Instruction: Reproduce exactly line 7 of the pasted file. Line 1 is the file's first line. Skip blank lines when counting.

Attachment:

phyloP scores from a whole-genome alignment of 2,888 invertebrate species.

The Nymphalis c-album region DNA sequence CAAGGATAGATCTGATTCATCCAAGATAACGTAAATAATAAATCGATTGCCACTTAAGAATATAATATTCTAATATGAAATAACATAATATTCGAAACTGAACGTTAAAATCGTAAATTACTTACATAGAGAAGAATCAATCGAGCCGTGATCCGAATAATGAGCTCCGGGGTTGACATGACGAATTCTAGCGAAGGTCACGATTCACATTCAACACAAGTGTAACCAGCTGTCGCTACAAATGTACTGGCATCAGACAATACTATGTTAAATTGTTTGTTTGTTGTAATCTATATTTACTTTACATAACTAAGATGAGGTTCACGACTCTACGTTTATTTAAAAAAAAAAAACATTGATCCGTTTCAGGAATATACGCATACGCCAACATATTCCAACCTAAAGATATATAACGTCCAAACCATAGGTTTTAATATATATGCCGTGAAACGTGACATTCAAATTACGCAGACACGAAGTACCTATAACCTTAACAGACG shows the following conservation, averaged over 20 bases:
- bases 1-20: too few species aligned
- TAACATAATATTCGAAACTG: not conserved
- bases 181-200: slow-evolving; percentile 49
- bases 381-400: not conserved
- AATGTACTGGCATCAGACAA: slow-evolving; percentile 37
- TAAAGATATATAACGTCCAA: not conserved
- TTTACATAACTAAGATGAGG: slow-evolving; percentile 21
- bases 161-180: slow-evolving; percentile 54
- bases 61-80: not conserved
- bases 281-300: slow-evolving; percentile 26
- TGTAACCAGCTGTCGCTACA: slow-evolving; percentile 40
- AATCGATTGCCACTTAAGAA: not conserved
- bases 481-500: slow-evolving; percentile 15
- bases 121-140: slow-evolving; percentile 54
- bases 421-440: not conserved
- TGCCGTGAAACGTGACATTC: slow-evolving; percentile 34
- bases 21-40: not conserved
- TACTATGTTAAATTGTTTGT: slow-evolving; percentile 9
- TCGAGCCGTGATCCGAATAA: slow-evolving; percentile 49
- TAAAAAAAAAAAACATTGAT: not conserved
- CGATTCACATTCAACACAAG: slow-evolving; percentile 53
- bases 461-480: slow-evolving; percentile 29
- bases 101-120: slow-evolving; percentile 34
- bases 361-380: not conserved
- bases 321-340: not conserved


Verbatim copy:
- AATGTACTGGCATCAGACAA: slow-evolving; percentile 37